The Ghost of John Napier: Edinburgh Napier team focuses on University Cipher Challenges

05/08/2014

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After being one of the finalists last year, and one of the 11 teams taking part this year, a team of Edinburgh Napier students and academics are taking part in: Cyber Security Challenge UK: “Universally Challenged” Competition 2014/15.

In the year of John Napier's 400th anniversary of the date of discovering logarithms (1614), the team is named Ghost of John Napier, and aim to represent both the university, and the memory of the great scientist.

Details of the competition

Why should you take part?

  • It’s fun
  • This competition allows inclusion of international students to participate as entrants of the teams.
  • Your code/puzzle will be reviewed and assessed by a panel of industry experts before we unleash it to other university teams to play.
  •  You will get the chance to test personal skills and watch a leader board showing fellow University team scores from across the UK.
  • You will receive feedback and a certificate of entry from industry; raise the reputation of your University’s capability and your team could be crowned winners at a Cyber Security Challenge UK event in 2015.
  • Your profile will be raised via PR through our social media and press coverage capability.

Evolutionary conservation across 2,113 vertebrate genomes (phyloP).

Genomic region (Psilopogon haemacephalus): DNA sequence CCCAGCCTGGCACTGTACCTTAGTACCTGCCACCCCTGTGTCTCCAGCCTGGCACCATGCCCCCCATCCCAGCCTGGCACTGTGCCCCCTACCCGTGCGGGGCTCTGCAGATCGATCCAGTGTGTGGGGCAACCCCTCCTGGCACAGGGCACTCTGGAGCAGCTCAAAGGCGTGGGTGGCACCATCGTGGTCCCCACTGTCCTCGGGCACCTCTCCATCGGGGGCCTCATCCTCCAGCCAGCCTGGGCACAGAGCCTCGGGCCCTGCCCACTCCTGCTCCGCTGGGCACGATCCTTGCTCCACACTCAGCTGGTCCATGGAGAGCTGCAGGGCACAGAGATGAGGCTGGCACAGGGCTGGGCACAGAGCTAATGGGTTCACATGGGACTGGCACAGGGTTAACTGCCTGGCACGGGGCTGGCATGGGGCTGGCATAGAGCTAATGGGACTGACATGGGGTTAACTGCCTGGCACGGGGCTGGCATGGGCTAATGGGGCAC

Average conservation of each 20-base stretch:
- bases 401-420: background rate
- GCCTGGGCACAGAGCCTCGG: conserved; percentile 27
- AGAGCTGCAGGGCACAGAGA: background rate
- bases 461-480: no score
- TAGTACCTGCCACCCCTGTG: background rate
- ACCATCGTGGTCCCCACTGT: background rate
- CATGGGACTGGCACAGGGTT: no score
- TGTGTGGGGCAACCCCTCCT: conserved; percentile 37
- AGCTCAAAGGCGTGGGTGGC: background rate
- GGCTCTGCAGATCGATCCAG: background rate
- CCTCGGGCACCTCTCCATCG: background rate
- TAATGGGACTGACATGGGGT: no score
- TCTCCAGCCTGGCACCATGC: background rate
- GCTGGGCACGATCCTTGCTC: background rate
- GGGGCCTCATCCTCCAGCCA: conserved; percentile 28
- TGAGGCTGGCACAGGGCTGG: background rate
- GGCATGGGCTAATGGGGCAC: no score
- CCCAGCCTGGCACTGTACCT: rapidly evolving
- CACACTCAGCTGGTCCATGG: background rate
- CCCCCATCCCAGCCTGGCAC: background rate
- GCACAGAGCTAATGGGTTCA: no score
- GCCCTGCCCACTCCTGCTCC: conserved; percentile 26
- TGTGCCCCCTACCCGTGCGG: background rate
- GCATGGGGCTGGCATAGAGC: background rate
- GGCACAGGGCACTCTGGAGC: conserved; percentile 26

How do you win?

You create a cool cipher and crack as many others as your team can. If you find innovative ways to link it to your course or Professors...then great!

Intro: What makes a good code breaking puzzle? An example of one of ours is here:

http://www.youtube.com/watch?v=C4Odla8I0Hs

that was an easy one, but it gives you the idea!

TECHNICAL RULES

The following technical rules will be checked, so please stay within the guidelines:

A. Think of a great name for your team/entry. Create a Twitter handle for it and follow us @Cyberchallenge and here: @stephkayaks then we can keep in touch!

B. The output of any encryption or encoding must be in UK English.

C. Codes/puzzles that require brute force or dictionary attacks should be computationally possible, within a reasonable time frame. The success of completing your challenge should be a test of lateral thinking and problem solving, not computational power and resources.

So for example, the use of an exceptionally long, random string as an encryption key is not permitted.

More details here.

 
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Associated people

William Buchanan
Director of CDCS
w.buchanan@napier.ac.uk
+44 131 455 2759
Cyber-Security
Electronic information now plays a vital role in almost every aspect of our daily lives. So the need for a secure and trustworthy online infrastructure is more important than ever. without it, not only the growth of the internet but our personal interactions and the economy itself could be at risk.

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